- The result is both more "realistic" than D&D and more fun than GURPS. Which, come to think of it, might be the whole point of this exercise: making combat faster and more fun, while still giving plenty of meaningful tactical choices to warriors.

Saturday, June 17, 2017

GURPS D&D, part II: Skills

Click here for part I, where I explain why D&D does attributes better than GURPS. I started writing this because of GURPS Dungeon Fantasy, but I have no idea if they use a similar system to the one I propose here, since I haven't played GURPS for a while. Let me know in the comments!

One of the reasons I stopped playing GURPS was "too many skills". I know some versions of TSR-D&D (and, obviously, 3e) had lots of skills too, but eventually I decided I prefer 4e and 5e in this regard.

How many skills do I need? Well, around a dozen will do, but I'd take a few extra skills if needed.

GURPS has about 18 skills... that start with the letter A!

But - wait - there is more! At least a few of those MUST be taken with a specialty, so you have Area Knowledge (Neighborhood) and Area Knowledge (City) as two separate skills.

Unfortunately, choosing skills is not enough. Each skill has a different difficulty - easy, medium, hard, or very hard - with different costs (mercifully easier in GURPS 4e than in 3e).

At least you don't have to buy all skills you want to use. Some skills default from attributes, so if you have Intelligence 15 you automatically get Accounting 9. Unless you have the Finance skill. Then you have Accounting equal to Finance -4. Or Merchant -5. You also get a discount to Accounting if you have Finance and want to raise the other skill...

Is accounting a bad example for D&D? Try swords: there is a skill for broadswords, other for short swords, rapier, saber, smallsword, two-handed swords... and they all default to each other.

Even if you don't play GURPS, I think you can see why some people have headaches while reading it.

(And yes, I will STILL say that GURPS is a simple game to PLAY, although character creation can be a hassle).

Sample skills from the D&D Rules Cyclopedia.
Still, GURPS has some advantages over D&D when dealing with skills. Probabilities make way more sense, for example. Nope, the Strength 10 guy won't beat the Strength 20 gal in an arm-wrestling match 20% of the time. Maybe 1% of the time, probably less.

The problem, then, is the skill list.

Fortunately, GURPS has a built in solution: Wildcard skills. They replace ALL the skill in any given "umbrella". If you have a "Sword!" skill you can fight with all swords and knives, fast-draw your sword, and jump around while fencing. The good thing is that you can still use GURPS's humongous list of skills if you need to know exactly how Aerobatics work. Or Accounting.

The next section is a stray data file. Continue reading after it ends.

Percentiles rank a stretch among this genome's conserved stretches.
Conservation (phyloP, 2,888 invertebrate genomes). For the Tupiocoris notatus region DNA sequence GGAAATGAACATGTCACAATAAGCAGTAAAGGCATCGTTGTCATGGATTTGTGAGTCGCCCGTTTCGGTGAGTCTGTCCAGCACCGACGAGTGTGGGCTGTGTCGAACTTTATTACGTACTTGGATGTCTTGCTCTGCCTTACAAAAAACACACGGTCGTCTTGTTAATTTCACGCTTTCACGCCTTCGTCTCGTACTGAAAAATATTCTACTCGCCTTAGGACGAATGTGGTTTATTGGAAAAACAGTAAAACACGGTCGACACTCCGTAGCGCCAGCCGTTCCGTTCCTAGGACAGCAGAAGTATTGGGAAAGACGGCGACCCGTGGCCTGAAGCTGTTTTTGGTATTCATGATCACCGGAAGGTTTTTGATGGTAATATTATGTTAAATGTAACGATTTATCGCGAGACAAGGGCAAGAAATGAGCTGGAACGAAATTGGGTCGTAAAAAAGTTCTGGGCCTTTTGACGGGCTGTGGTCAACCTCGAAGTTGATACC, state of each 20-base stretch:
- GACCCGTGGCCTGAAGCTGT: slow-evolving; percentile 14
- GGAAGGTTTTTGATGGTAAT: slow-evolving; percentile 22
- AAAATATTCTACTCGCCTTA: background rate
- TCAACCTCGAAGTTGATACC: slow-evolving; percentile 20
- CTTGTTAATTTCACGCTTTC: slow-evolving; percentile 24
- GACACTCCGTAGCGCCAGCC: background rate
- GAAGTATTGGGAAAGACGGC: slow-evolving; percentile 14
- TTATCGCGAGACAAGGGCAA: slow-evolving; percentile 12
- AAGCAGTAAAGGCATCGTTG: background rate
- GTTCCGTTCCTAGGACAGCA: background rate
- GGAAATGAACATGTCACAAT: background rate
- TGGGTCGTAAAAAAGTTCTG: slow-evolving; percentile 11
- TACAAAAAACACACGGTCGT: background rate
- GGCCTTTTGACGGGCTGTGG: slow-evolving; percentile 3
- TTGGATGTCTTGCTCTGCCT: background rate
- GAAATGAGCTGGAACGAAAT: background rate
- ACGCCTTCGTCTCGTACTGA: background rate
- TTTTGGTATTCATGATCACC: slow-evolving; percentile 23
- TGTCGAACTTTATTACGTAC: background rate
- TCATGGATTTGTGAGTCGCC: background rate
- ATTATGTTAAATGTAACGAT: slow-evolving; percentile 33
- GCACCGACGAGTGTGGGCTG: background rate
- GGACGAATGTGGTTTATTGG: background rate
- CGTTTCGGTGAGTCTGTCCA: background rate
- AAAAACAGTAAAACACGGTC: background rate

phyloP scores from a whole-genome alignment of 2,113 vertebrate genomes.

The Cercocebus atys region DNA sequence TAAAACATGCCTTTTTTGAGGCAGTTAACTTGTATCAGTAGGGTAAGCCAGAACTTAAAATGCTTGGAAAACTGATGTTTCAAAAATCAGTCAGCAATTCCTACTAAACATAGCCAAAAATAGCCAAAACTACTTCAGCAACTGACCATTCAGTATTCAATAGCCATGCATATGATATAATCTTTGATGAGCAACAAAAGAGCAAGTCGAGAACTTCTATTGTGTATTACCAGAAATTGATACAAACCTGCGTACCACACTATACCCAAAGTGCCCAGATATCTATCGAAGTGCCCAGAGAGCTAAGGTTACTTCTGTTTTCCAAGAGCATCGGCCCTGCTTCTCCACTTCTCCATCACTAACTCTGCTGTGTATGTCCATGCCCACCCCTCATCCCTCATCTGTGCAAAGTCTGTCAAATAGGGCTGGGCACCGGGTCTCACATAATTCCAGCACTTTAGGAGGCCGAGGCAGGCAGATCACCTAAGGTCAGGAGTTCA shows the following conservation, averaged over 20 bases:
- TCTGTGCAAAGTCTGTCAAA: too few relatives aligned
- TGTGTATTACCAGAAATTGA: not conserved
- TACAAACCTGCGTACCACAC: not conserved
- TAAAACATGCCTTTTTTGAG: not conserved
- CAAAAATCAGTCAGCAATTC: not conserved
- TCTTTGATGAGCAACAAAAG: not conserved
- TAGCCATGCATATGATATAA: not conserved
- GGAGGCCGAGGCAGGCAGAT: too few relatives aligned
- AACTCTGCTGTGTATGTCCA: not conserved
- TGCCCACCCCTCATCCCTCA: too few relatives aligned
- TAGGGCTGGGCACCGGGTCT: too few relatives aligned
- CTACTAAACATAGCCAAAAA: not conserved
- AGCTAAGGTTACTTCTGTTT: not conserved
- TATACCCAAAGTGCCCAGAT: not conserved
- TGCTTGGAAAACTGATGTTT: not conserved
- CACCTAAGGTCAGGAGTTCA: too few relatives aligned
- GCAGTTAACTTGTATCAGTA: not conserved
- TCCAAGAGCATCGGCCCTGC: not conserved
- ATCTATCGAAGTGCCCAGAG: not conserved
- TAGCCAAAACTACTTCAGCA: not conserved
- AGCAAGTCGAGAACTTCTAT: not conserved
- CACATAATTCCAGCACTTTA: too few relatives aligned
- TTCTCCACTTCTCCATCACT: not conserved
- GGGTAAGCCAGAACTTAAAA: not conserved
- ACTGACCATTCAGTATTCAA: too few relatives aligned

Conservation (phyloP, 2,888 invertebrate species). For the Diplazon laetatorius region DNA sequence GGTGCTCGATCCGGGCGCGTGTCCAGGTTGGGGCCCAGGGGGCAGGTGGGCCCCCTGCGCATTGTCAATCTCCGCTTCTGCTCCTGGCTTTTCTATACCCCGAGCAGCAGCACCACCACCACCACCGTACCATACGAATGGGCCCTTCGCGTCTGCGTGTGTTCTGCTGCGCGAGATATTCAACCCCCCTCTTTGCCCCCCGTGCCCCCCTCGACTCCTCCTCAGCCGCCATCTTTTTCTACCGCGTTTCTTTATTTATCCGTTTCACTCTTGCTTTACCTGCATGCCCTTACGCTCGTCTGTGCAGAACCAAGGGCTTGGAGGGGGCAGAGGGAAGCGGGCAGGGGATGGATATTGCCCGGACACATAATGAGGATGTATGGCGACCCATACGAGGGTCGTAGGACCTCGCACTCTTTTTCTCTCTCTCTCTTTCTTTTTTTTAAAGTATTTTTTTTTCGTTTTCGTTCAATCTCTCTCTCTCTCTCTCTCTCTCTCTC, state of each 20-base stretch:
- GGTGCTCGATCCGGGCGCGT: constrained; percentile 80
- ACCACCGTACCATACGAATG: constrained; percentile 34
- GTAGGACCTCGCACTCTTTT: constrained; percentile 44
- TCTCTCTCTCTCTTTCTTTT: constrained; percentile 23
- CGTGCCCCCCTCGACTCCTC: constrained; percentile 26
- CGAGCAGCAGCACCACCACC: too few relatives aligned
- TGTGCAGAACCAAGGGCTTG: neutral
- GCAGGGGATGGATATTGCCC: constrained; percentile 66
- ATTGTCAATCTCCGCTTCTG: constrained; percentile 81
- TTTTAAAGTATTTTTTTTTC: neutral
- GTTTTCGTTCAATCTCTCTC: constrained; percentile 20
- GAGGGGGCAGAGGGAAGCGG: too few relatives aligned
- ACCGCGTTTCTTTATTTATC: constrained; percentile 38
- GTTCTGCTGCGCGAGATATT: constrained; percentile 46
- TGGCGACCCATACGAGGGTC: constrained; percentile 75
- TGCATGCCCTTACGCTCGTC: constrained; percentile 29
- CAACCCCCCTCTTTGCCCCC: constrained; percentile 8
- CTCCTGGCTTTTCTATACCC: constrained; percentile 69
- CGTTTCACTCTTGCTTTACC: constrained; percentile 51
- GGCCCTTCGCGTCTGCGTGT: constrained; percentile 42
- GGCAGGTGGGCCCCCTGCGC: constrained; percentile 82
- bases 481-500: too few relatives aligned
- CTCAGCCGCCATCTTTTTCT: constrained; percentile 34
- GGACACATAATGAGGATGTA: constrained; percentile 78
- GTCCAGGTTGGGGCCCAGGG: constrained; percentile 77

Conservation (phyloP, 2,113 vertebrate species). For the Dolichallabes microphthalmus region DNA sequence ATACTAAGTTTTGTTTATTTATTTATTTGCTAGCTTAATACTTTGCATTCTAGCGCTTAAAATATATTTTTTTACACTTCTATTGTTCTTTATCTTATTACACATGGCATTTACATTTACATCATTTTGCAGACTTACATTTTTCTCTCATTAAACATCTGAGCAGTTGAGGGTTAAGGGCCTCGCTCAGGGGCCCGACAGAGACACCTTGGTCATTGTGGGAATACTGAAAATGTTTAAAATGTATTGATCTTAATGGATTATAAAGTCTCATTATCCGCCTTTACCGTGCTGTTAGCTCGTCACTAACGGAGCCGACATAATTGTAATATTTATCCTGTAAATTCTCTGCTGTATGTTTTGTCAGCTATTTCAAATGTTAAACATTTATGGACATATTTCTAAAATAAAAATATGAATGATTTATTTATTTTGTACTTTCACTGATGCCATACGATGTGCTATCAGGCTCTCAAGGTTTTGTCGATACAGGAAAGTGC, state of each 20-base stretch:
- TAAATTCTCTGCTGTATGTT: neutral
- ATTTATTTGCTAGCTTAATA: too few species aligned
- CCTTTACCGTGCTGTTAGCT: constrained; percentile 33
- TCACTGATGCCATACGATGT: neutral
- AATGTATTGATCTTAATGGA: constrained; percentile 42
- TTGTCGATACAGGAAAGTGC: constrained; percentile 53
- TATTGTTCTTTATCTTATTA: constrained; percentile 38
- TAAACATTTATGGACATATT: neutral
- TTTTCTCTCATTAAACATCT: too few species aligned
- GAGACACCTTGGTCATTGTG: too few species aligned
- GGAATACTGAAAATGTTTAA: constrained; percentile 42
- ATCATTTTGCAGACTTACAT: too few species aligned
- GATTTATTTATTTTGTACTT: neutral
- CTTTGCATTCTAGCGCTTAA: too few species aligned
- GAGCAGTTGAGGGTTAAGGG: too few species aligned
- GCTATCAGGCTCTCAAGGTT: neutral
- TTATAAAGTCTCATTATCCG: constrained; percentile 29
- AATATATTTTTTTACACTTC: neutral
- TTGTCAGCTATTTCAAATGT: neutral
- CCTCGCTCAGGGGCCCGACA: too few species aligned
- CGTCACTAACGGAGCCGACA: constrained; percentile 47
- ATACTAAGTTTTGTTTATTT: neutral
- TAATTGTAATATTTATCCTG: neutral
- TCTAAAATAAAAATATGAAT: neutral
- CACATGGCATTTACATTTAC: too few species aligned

For a "GURPS D&D" game, its easy to see you can use these skills in lieu of classes.

Of course, in D&D classes are often MORE important than attributes/abilities, so a few tweaks might be useful.

Try this: all skills default to Attribute/2, and each +1 bonus costs 12 points. Since you have a bonus instead of a fixed number, you can add it to different attributes: an Dexterity 16 Intelligence 8 fighter with a Barbarian! +5 skill attacks with a skill of 13 but can also identify plants in the wild with a skill of 9 - better than than the group's wizard!

This is even better than Wildcard skills, because I don't want barbarians to jump around while wielding a rapier... but "Swashbucklers!" certainly will! It is all about archetypes, IMO.

Also form the RC. Same page, actually.
Attributes are still useful to define speed, HP, etc., but less useful for class abilities. Which is good because now my barbarian doesn't have to be able to pick locks (high Dexterity) in order to be a fearsome fighter.

It also fixes the need for a skill list, and makes the "Dexterity as an uber stat" a lot less severe.

Come to think of it, this system would also work very well for D&D games.

BTW, "specialty" skills cost 6 points and are added on top of the existing skills (cannot be more than twice the wildcard skill bonus). If you want multiple specialty skills, all but the highest cost 1 point only (then you can have Barbarian! +5, Axe +8, Survival +7, Climbing +7, etc).

Is this too complicated? I think it is easier than 3.x D&D or BECMI weapon proficiencies, but what can I say... I am a GURPS fan after all!
Related Posts Plugin for WordPress, Blogger...